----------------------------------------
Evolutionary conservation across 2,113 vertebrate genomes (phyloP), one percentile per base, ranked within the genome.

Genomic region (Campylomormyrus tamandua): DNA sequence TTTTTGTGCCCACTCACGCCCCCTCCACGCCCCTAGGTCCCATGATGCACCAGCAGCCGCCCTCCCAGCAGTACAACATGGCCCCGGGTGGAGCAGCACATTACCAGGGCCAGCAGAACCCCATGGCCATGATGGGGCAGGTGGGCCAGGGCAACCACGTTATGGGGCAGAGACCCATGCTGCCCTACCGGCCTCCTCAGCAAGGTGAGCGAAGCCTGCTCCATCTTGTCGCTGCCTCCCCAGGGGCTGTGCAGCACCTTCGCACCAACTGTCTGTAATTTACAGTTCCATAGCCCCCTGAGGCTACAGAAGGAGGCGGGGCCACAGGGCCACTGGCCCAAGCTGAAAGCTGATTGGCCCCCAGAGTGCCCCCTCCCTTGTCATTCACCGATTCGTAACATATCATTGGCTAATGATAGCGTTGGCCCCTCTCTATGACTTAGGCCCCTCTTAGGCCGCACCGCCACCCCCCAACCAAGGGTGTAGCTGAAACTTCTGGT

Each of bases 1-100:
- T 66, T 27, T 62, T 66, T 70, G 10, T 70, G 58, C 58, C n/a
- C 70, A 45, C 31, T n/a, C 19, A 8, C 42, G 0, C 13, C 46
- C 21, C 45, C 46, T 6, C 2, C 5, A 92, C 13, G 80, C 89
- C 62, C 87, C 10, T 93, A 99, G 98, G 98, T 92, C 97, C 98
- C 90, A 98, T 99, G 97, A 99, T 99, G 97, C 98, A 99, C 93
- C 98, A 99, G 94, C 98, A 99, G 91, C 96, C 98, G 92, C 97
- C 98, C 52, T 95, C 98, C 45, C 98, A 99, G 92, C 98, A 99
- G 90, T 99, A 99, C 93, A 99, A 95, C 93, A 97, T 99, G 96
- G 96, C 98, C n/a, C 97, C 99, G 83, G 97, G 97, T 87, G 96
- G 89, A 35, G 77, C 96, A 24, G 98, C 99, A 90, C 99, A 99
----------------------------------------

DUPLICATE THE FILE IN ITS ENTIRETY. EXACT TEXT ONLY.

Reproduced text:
Evolutionary conservation across 2,113 vertebrate genomes (phyloP), one percentile per base, ranked within the genome.

Genomic region (Campylomormyrus tamandua): DNA sequence TTTTTGTGCCCACTCACGCCCCCTCCACGCCCCTAGGTCCCATGATGCACCAGCAGCCGCCCTCCCAGCAGTACAACATGGCCCCGGGTGGAGCAGCACATTACCAGGGCCAGCAGAACCCCATGGCCATGATGGGGCAGGTGGGCCAGGGCAACCACGTTATGGGGCAGAGACCCATGCTGCCCTACCGGCCTCCTCAGCAAGGTGAGCGAAGCCTGCTCCATCTTGTCGCTGCCTCCCCAGGGGCTGTGCAGCACCTTCGCACCAACTGTCTGTAATTTACAGTTCCATAGCCCCCTGAGGCTACAGAAGGAGGCGGGGCCACAGGGCCACTGGCCCAAGCTGAAAGCTGATTGGCCCCCAGAGTGCCCCCTCCCTTGTCATTCACCGATTCGTAACATATCATTGGCTAATGATAGCGTTGGCCCCTCTCTATGACTTAGGCCCCTCTTAGGCCGCACCGCCACCCCCCAACCAAGGGTGTAGCTGAAACTTCTGGT

Each of bases 1-100:
- T 66, T 27, T 62, T 66, T 70, G 10, T 70, G 58, C 58, C n/a
- C 70, A 45, C 31, T n/a, C 19, A 8, C 42, G 0, C 13, C 46
- C 21, C 45, C 46, T 6, C 2, C 5, A 92, C 13, G 80, C 89
- C 62, C 87, C 10, T 93, A 99, G 98, G 98, T 92, C 97, C 98
- C 90, A 98, T 99, G 97, A 99, T 99, G 97, C 98, A 99, C 93
- C 98, A 99, G 94, C 98, A 99, G 91, C 96, C 98, G 92, C 97
- C 98, C 52, T 95, C 98, C 45, C 98, A 99, G 92, C 98, A 99
- G 90, T 99, A 99, C 93, A 99, A 95, C 93, A 97, T 99, G 96
- G 96, C 98, C n/a, C 97, C 99, G 83, G 97, G 97, T 87, G 96
- G 89, A 35, G 77, C 96, A 24, G 98, C 99, A 90, C 99, A 99